The Code Talkers’ achievements are many. They overcame the difficulties imposed on Native peoples. They served their families, their communities, and their country by helping to win the two major wars of the twentieth century. They demonstrated the importance of their tribal languages to the world and helped preserve them for the future. They met the challenges of life and achieved many things after their military service. They are respected and admired by younger generations of American Indian people. For all of these accomplishments, the National Museum of the American Indian thanks and honors the Code Talkers, Native Warriors of the twentieth century.
The Code Talkers are credited with saving countless American and allied lives.—Arthur L. Money, Assistant Secretary of Defense (The Pentagon, Arlington, Virginia, 1999)
In short, Navajos make good Marines, and I should be very proud to command a unit composed entirely of these people.—Letter from G.R. Lockard, of Camp Goettge Signal Company to General Alexander A. Vandegrift, United States Marine Corps. (Navajo Weapon by Sally McClain, 1981)
When you’re 18 you want to go and do something exciting, this is what I wanted. That’s what I got, I’m happy. Came out of the war unscratched, lucky, to be home. That’s all what’s about you know... life’s something that you have to make and enjoy. That’s what’s for me.—Chester Nez, Navajo Code Talker, National Museum of the American Indian interview, 2004
I found out I was fighting for all the Indian people. All the people in the United States, all that we had, as we call the United States. I found out this is what we were fighting for. From whoever try to take over us.—Sam Tso, Navajo Code Talker, National Museum of the American Indian interview, 2004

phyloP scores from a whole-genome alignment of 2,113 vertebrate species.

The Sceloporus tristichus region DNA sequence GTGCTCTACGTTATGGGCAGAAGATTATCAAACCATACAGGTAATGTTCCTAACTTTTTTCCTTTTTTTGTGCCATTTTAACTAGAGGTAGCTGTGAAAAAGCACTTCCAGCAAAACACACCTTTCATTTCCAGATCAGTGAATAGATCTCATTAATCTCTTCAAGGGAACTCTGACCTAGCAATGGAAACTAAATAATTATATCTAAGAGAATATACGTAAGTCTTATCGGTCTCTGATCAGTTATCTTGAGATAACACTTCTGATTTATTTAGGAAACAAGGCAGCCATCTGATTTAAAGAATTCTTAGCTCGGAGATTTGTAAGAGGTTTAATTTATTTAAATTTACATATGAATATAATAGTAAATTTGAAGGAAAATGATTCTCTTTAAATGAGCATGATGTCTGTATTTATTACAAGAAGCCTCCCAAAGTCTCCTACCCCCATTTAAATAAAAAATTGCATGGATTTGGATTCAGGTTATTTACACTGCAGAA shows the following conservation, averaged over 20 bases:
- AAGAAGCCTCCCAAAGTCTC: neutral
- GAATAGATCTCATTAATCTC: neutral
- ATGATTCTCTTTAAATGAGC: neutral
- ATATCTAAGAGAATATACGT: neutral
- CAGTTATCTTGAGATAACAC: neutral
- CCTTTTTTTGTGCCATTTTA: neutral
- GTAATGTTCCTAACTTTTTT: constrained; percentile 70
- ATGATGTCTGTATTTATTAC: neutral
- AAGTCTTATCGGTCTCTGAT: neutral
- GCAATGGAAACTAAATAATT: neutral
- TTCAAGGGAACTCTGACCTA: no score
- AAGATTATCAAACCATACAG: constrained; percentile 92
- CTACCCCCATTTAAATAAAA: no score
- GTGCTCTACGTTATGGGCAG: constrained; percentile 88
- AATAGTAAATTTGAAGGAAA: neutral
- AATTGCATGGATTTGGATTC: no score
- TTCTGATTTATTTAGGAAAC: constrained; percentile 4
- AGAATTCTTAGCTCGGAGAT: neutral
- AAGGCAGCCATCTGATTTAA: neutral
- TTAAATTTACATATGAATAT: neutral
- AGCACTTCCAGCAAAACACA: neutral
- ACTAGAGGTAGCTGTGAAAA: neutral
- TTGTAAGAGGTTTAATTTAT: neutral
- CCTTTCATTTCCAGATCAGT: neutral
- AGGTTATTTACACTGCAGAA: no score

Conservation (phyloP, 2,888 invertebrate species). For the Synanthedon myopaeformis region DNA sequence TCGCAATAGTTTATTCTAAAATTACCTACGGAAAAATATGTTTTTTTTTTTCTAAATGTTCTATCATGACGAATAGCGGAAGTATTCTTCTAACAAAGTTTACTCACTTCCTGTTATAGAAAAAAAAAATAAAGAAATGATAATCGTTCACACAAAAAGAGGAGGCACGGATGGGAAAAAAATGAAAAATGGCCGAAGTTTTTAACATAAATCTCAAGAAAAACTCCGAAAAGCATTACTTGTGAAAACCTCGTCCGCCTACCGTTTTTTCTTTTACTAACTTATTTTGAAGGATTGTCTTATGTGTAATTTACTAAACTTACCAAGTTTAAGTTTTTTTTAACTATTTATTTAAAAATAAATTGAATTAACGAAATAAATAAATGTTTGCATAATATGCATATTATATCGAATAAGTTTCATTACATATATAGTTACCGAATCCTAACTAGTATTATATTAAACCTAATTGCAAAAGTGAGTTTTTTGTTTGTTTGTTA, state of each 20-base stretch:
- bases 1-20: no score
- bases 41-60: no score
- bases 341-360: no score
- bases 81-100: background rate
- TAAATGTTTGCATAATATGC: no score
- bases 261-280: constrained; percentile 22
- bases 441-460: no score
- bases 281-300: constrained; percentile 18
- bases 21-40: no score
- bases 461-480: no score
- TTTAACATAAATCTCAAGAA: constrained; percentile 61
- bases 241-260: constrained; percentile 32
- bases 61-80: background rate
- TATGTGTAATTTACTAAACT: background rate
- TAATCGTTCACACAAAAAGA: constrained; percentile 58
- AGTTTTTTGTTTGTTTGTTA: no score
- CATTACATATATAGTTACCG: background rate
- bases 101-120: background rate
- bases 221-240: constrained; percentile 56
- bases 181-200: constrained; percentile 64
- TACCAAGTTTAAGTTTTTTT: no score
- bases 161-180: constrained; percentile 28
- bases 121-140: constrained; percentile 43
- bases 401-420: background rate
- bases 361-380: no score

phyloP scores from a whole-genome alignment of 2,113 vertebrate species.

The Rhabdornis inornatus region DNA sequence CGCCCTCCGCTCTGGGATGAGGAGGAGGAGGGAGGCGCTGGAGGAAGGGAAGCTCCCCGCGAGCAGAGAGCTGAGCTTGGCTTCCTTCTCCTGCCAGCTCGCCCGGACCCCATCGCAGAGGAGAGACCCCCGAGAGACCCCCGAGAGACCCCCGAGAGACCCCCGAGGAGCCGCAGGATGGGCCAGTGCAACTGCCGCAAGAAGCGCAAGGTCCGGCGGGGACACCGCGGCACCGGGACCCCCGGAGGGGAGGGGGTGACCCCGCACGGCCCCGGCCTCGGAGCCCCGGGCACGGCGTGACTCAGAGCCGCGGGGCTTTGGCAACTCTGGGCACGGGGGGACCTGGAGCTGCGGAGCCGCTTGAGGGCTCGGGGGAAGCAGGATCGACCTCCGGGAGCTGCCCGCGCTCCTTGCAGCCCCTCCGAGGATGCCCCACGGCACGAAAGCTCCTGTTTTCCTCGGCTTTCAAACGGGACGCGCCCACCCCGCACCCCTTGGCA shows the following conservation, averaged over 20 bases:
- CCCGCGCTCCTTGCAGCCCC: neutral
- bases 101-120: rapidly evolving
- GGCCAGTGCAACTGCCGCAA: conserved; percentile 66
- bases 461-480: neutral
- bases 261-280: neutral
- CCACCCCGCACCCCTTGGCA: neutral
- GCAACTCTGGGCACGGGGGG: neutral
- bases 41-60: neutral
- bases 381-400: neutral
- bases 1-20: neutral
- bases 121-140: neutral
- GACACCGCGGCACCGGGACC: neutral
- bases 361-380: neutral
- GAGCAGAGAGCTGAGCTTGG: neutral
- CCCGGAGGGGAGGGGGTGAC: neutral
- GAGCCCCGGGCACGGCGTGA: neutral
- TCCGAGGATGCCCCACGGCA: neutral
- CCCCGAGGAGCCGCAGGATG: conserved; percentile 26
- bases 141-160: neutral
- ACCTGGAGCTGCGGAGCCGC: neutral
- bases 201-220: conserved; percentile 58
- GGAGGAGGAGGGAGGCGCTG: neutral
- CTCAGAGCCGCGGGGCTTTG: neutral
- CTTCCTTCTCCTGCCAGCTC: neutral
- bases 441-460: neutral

What we did, we save lives, using the Native American language.—Charles Chibitty, Comanche Code Talker, National Museum of the American Indian interview, 2004
I like to think about among Indian Native people, that I defended their religion, their belief, their land, their stories and all that.—John Brown, Jr., Navajo Code Talker, National Museum of the American Indian interview, 2004
Review the text about the Code Talkers’ recognition in this section. How was it delayed and what kinds of recognition did they eventually receive? Read again the Code Talkers’ quotations about recognition.
Write a newspaper article about Code Talkers
In your workbook, write a newspaper article that recognizes the achievements and sacrifices of the American Indian Code Talkers. Use the images above to help think of descriptive words for your article. See if you can get your article published in your school or community newspaper on or around Veteran’s Day.
Interview a veteran
Now, do some research. Find out if any of your family members or neighbors have been in the military. If possible, interview a family or community member who has served in the past or is serving now.
Ask questions, such as:
- Where were you stationed and what was your job?
- Were you ever scared?
- What makes a veteran a war hero?
- Did you know anyone that you consider a hero?
- Were you ever recognized as a hero? How were you honored?
And be sure to listen closely to their answers.
Be aware that some veterans do not like to talk about their military experiences. Be respectful. If they only want to tell you about some things, that’s okay. If they would rather not be interviewed, that’s all right, too. Find someone who is willing to talk to you.
In your workbook, write a brief story that recognizes the achievements and sacrifices of a veteran from your family or community. Use the quotations from your interviews. Use the definition of “hero” that the person you interviewed gave you.
Paste a photo of the veteran you interviewed in your workbook.